First off – DO NOT USE DISK DEFRAGMENTING ON YOUR SSD! If you have a newer Intel Based SSD  and Windows 7 it will take advantage of the TRIM command and will help keep your drive from slowing down or wearing out. Also keep in mind if your SSD supports TRIM (or you update your SSD’s firmware to support TRIM) the SSD will NOT show up in any Defragmentation software.

Disable indexing

Description: Indexing creates and maintains a database of file attributes. This can lead to multiple small writes when creating/deleting/modifying files. Searching for files will still work.
Instructions: Start Menu -> Right-Click Computer -> Manage -> Services and Applications -> Services - > Right-Click Windows Search -> Startup type: Disabled -> OK

Disable the Page File on SSD

Description: Eliminate writing memory to the SSD, free over 2GB of SSD space. Warning – this should only be done if you have a second drive in the machine
Instructions: Start Menu -> Right-Click Computer -> Properties -> Advanced System Settings -> Settings (Performance) -> Advanced Tab -> Change -> Uncheck Automatically manage -> Select C -> Select No Paging File -> Select D -> Custom Size -> Enter 1.5 Times amount of Physical Memory (if 2 GB - 2048 x 1.5 = 3072) -> Set -> OK -> Restart your computer

Disable System Restore

Description: Don’t write backup copies of files when installing new programs or making system changes. Warning - If a botched installation, virus, or faulty driver find their way onto your system, there won’t be an automatic way to recover, so use this at your own risk.
Instructions: Start Menu -> Right-Click Computer -> Properties -> Advanced System Settings -> System Protection Tab -> Configure -> Turn off system protection -> Delete -> OK

Change Temp Directory

Description: For use in a system with SSD and normal drive. This sets the directory that all temporary information is written to when installing programs, updates, or anything that creates temporary files. Keeps windows from unnecessarily writing and removing files from the SSD and moves them to the traditional drive in your system.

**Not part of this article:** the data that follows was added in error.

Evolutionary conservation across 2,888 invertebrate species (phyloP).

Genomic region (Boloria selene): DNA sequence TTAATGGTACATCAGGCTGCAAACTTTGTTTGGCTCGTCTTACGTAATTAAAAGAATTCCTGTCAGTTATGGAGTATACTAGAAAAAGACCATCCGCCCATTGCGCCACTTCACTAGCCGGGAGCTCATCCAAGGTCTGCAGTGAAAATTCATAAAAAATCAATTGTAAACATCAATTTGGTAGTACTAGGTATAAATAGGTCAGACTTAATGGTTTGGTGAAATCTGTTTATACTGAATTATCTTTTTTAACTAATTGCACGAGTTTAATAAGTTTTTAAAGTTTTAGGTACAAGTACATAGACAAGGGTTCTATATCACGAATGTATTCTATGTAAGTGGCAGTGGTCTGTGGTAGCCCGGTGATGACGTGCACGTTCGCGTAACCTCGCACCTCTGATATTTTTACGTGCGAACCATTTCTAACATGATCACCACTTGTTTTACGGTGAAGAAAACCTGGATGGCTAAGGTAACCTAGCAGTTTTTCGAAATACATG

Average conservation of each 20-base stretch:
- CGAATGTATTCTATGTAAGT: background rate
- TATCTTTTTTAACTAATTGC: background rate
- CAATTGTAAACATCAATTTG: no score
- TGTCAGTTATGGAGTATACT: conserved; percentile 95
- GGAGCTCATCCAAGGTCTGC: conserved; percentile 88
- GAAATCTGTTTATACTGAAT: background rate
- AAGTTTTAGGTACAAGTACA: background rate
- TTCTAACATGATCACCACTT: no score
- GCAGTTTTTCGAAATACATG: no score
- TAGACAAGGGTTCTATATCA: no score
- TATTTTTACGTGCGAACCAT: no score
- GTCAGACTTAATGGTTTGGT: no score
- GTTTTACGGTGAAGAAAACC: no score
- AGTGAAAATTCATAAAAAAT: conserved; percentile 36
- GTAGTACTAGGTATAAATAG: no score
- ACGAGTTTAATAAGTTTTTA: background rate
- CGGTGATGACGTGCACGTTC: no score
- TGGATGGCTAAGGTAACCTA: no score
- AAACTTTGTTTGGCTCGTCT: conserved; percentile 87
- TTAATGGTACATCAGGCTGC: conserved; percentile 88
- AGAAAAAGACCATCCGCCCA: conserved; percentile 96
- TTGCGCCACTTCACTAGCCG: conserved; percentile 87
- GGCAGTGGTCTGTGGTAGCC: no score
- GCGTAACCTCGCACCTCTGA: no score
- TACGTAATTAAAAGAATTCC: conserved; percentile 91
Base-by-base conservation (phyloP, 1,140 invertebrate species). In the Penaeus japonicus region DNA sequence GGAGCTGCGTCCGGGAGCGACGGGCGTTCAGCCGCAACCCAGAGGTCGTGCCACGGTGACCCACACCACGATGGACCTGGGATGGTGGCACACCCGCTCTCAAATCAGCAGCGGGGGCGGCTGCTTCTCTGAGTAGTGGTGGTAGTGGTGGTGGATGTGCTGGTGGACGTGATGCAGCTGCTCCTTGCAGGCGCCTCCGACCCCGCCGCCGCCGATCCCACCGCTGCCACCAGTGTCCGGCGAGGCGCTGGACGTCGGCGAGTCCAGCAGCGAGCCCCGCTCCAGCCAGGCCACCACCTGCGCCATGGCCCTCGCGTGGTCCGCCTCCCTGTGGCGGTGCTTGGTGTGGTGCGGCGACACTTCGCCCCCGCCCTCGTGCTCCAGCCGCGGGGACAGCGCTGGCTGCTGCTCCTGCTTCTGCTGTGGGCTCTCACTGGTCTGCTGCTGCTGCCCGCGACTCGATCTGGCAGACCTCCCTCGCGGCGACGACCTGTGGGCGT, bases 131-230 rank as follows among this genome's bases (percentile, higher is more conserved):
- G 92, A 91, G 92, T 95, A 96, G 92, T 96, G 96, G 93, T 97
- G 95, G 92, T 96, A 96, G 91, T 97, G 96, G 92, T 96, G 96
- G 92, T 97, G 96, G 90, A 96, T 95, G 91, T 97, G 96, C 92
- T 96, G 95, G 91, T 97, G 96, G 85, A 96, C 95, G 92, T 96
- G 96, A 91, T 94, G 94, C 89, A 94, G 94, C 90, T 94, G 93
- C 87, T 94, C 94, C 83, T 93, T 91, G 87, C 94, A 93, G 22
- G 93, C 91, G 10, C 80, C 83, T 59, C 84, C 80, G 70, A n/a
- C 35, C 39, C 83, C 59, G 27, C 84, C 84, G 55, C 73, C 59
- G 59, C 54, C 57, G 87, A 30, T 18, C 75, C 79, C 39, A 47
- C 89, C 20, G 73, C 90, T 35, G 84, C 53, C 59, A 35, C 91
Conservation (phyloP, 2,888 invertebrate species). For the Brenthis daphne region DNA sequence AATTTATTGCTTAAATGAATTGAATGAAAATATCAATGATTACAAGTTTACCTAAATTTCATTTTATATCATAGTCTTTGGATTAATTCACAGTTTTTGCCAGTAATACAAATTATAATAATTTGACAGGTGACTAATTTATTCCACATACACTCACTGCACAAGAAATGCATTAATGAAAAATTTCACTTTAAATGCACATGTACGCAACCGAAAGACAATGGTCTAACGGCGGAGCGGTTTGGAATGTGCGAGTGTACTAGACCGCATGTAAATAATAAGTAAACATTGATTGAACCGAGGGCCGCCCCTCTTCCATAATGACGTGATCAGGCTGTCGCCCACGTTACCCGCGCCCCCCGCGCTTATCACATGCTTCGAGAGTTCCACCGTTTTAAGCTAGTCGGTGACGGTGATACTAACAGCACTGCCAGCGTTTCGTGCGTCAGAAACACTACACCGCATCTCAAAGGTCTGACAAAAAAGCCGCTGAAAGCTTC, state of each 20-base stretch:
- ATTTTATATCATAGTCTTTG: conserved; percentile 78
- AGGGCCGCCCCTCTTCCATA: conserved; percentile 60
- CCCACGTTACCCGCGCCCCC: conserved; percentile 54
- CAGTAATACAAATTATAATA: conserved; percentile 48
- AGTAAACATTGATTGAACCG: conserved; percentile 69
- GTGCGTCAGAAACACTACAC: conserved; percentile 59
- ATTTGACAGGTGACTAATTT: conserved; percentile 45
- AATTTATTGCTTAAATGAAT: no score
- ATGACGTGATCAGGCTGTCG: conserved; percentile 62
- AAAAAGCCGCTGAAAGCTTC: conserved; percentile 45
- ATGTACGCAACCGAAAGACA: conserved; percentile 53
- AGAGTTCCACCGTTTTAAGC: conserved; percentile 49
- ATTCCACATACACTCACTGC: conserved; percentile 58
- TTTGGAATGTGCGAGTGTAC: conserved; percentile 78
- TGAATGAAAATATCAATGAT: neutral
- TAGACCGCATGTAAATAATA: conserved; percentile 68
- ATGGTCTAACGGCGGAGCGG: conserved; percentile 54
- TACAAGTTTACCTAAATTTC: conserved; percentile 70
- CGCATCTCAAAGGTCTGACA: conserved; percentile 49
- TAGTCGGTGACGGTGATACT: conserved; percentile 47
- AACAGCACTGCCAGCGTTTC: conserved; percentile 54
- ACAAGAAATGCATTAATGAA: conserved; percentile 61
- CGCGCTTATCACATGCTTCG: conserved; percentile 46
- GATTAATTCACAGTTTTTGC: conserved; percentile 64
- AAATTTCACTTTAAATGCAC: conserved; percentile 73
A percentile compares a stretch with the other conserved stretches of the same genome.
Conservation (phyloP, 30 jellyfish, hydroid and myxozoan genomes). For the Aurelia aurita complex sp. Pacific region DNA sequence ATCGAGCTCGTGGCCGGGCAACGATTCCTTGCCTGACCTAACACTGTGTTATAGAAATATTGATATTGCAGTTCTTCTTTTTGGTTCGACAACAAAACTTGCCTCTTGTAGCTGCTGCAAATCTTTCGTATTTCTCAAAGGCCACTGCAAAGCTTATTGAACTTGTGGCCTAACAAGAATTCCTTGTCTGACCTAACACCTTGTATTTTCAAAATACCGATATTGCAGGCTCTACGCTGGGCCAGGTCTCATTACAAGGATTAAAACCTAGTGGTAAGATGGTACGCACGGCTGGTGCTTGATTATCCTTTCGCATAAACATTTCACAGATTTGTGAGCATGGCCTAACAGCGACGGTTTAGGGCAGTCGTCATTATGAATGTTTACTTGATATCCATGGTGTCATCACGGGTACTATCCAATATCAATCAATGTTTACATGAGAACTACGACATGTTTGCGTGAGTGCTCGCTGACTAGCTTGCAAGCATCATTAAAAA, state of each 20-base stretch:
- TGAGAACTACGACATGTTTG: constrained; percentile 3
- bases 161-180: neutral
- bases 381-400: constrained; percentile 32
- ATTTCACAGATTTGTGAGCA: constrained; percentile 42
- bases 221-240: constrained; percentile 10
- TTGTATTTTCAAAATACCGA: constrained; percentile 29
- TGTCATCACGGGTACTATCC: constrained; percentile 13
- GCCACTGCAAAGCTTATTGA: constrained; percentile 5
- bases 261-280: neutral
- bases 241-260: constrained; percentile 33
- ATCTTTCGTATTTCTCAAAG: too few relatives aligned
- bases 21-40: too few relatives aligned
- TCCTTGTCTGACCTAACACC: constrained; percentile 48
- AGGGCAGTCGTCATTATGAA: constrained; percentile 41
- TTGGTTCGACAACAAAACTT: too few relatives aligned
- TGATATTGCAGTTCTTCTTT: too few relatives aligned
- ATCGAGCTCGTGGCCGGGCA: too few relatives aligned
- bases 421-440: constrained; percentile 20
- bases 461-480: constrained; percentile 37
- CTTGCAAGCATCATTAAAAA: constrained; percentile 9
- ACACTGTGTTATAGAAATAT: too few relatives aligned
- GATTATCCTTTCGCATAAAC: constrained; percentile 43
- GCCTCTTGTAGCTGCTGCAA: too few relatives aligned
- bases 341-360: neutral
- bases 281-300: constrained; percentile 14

Instructions: Start Menu -> Right-Click Computer -> Properties -> Advanced System Settings -> Environment Variables -> Change User Variables to d:\temp for TEMP and TMP -> Scroll Down in System Variables -> Change to d:\temp for TEMP and TMP -> OK

I use Firefox and found the next tweak quite useful –

Firefox - Use memory cache instead of disk cache

Description: If you use Firefox, there’s a way to write cached files to RAM instead of the hard disk. This is not only faster, but will significantly reduce writes to the SSD while using the browser.
Instructions: Open Firefox -> Type about:config into the address bar -> Enter -> double-click browser.cache.disk.enable to set the value to False -> Right-Click anywhere -> New -> Integer -> Preference Name “disk.cache.memory.capacity” -> value memory size in KB. Enter 32768 for 32MB, 65536 for 64MB, 131072 for 128MB, etc. -> restart Firefox

As you can see, I still recommend using a SSD Drive in place of a traditional drive. The cost may still be a little higher than most people are comfortable with but the added performance helps squeeze as much performance out of the machine it is installed in as possible. Drive costs are still going lower and will continue to do so as flash memory gets cheaper to produce in mass quantities. MLC drives are getting faster and cheaper and drives in higher capacities are coming out.

As a sign of how important SSD are becoming, Intel has updated their SSD Line to the "320 Series" and is so confident in their drives that they have now changed their warranty to a full 5 year warranty. That is a serious statement by Intel!

As always we are here at Eastern Data to help if you have any questions on these drives – please contact your Sales Executive at any time for more information.